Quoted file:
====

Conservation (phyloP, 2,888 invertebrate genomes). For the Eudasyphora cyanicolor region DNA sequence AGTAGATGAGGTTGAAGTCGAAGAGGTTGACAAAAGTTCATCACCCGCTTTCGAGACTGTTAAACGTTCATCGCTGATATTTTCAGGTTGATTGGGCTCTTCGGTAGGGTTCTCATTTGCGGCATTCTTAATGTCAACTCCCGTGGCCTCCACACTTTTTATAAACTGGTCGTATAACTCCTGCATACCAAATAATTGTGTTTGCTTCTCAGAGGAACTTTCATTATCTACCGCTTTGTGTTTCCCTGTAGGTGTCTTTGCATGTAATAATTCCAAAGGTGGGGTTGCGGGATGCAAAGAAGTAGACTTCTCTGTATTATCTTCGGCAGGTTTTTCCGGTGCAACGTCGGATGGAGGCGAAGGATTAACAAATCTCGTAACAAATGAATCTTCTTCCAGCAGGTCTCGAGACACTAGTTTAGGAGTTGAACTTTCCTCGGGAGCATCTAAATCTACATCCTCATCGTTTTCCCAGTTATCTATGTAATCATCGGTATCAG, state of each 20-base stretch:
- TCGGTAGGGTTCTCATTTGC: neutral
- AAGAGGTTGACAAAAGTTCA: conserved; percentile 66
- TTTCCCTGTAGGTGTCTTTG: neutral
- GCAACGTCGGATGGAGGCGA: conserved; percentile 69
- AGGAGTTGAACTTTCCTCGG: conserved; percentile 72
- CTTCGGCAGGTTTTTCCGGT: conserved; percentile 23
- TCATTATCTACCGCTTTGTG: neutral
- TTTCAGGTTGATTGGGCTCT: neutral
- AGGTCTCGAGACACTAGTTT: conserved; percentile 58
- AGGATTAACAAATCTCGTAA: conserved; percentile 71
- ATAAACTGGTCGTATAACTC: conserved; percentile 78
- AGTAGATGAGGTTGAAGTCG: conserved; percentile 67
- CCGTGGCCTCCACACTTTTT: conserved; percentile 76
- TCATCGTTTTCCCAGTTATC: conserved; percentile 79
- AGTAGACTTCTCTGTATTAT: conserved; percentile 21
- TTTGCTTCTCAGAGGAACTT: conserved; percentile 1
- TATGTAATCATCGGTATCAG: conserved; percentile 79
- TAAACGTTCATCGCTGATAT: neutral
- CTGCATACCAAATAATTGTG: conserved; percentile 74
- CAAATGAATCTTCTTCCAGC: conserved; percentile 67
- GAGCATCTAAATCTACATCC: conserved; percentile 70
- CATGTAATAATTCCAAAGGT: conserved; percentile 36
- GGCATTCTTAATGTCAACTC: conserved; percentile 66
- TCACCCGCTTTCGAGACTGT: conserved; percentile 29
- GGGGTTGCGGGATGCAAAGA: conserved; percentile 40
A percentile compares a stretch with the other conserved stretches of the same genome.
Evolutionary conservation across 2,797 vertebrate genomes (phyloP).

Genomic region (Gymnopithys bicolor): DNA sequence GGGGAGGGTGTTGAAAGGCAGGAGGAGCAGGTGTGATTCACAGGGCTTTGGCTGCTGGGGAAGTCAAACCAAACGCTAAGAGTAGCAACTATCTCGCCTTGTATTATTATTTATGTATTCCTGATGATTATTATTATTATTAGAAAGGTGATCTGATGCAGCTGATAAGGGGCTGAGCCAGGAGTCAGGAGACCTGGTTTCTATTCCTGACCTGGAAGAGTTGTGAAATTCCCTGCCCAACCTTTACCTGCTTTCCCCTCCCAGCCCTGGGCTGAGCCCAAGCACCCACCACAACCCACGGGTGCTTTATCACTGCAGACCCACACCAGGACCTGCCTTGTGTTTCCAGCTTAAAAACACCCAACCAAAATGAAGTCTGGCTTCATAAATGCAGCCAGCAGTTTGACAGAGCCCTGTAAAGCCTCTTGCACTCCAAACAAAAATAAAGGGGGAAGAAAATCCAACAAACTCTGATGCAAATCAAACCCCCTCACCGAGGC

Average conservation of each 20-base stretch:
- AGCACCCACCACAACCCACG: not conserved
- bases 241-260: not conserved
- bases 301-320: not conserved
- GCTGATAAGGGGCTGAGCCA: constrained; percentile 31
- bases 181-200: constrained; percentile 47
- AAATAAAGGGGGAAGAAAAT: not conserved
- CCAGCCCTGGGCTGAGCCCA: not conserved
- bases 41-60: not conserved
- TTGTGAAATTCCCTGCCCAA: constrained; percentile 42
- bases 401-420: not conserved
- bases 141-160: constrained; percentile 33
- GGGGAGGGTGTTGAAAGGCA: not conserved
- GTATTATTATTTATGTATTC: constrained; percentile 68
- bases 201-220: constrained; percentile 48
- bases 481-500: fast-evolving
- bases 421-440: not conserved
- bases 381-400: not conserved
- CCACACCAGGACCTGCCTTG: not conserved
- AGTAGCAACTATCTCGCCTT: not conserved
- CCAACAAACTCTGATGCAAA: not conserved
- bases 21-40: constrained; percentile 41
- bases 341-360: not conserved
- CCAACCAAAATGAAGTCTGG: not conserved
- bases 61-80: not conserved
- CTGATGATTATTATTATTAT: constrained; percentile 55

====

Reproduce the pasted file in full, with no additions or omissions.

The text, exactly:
Conservation (phyloP, 2,888 invertebrate genomes). For the Eudasyphora cyanicolor region DNA sequence AGTAGATGAGGTTGAAGTCGAAGAGGTTGACAAAAGTTCATCACCCGCTTTCGAGACTGTTAAACGTTCATCGCTGATATTTTCAGGTTGATTGGGCTCTTCGGTAGGGTTCTCATTTGCGGCATTCTTAATGTCAACTCCCGTGGCCTCCACACTTTTTATAAACTGGTCGTATAACTCCTGCATACCAAATAATTGTGTTTGCTTCTCAGAGGAACTTTCATTATCTACCGCTTTGTGTTTCCCTGTAGGTGTCTTTGCATGTAATAATTCCAAAGGTGGGGTTGCGGGATGCAAAGAAGTAGACTTCTCTGTATTATCTTCGGCAGGTTTTTCCGGTGCAACGTCGGATGGAGGCGAAGGATTAACAAATCTCGTAACAAATGAATCTTCTTCCAGCAGGTCTCGAGACACTAGTTTAGGAGTTGAACTTTCCTCGGGAGCATCTAAATCTACATCCTCATCGTTTTCCCAGTTATCTATGTAATCATCGGTATCAG, state of each 20-base stretch:
- TCGGTAGGGTTCTCATTTGC: neutral
- AAGAGGTTGACAAAAGTTCA: conserved; percentile 66
- TTTCCCTGTAGGTGTCTTTG: neutral
- GCAACGTCGGATGGAGGCGA: conserved; percentile 69
- AGGAGTTGAACTTTCCTCGG: conserved; percentile 72
- CTTCGGCAGGTTTTTCCGGT: conserved; percentile 23
- TCATTATCTACCGCTTTGTG: neutral
- TTTCAGGTTGATTGGGCTCT: neutral
- AGGTCTCGAGACACTAGTTT: conserved; percentile 58
- AGGATTAACAAATCTCGTAA: conserved; percentile 71
- ATAAACTGGTCGTATAACTC: conserved; percentile 78
- AGTAGATGAGGTTGAAGTCG: conserved; percentile 67
- CCGTGGCCTCCACACTTTTT: conserved; percentile 76
- TCATCGTTTTCCCAGTTATC: conserved; percentile 79
- AGTAGACTTCTCTGTATTAT: conserved; percentile 21
- TTTGCTTCTCAGAGGAACTT: conserved; percentile 1
- TATGTAATCATCGGTATCAG: conserved; percentile 79
- TAAACGTTCATCGCTGATAT: neutral
- CTGCATACCAAATAATTGTG: conserved; percentile 74
- CAAATGAATCTTCTTCCAGC: conserved; percentile 67
- GAGCATCTAAATCTACATCC: conserved; percentile 70
- CATGTAATAATTCCAAAGGT: conserved; percentile 36
- GGCATTCTTAATGTCAACTC: conserved; percentile 66
- TCACCCGCTTTCGAGACTGT: conserved; percentile 29
- GGGGTTGCGGGATGCAAAGA: conserved; percentile 40
A percentile compares a stretch with the other conserved stretches of the same genome.
Evolutionary conservation across 2,797 vertebrate genomes (phyloP).

Genomic region (Gymnopithys bicolor): DNA sequence GGGGAGGGTGTTGAAAGGCAGGAGGAGCAGGTGTGATTCACAGGGCTTTGGCTGCTGGGGAAGTCAAACCAAACGCTAAGAGTAGCAACTATCTCGCCTTGTATTATTATTTATGTATTCCTGATGATTATTATTATTATTAGAAAGGTGATCTGATGCAGCTGATAAGGGGCTGAGCCAGGAGTCAGGAGACCTGGTTTCTATTCCTGACCTGGAAGAGTTGTGAAATTCCCTGCCCAACCTTTACCTGCTTTCCCCTCCCAGCCCTGGGCTGAGCCCAAGCACCCACCACAACCCACGGGTGCTTTATCACTGCAGACCCACACCAGGACCTGCCTTGTGTTTCCAGCTTAAAAACACCCAACCAAAATGAAGTCTGGCTTCATAAATGCAGCCAGCAGTTTGACAGAGCCCTGTAAAGCCTCTTGCACTCCAAACAAAAATAAAGGGGGAAGAAAATCCAACAAACTCTGATGCAAATCAAACCCCCTCACCGAGGC

Average conservation of each 20-base stretch:
- AGCACCCACCACAACCCACG: not conserved
- bases 241-260: not conserved
- bases 301-320: not conserved
- GCTGATAAGGGGCTGAGCCA: constrained; percentile 31
- bases 181-200: constrained; percentile 47
- AAATAAAGGGGGAAGAAAAT: not conserved
- CCAGCCCTGGGCTGAGCCCA: not conserved
- bases 41-60: not conserved
- TTGTGAAATTCCCTGCCCAA: constrained; percentile 42
- bases 401-420: not conserved
- bases 141-160: constrained; percentile 33
- GGGGAGGGTGTTGAAAGGCA: not conserved
- GTATTATTATTTATGTATTC: constrained; percentile 68
- bases 201-220: constrained; percentile 48
- bases 481-500: fast-evolving
- bases 421-440: not conserved
- bases 381-400: not conserved
- CCACACCAGGACCTGCCTTG: not conserved
- AGTAGCAACTATCTCGCCTT: not conserved
- CCAACAAACTCTGATGCAAA: not conserved
- bases 21-40: constrained; percentile 41
- bases 341-360: not conserved
- CCAACCAAAATGAAGTCTGG: not conserved
- bases 61-80: not conserved
- CTGATGATTATTATTATTAT: constrained; percentile 55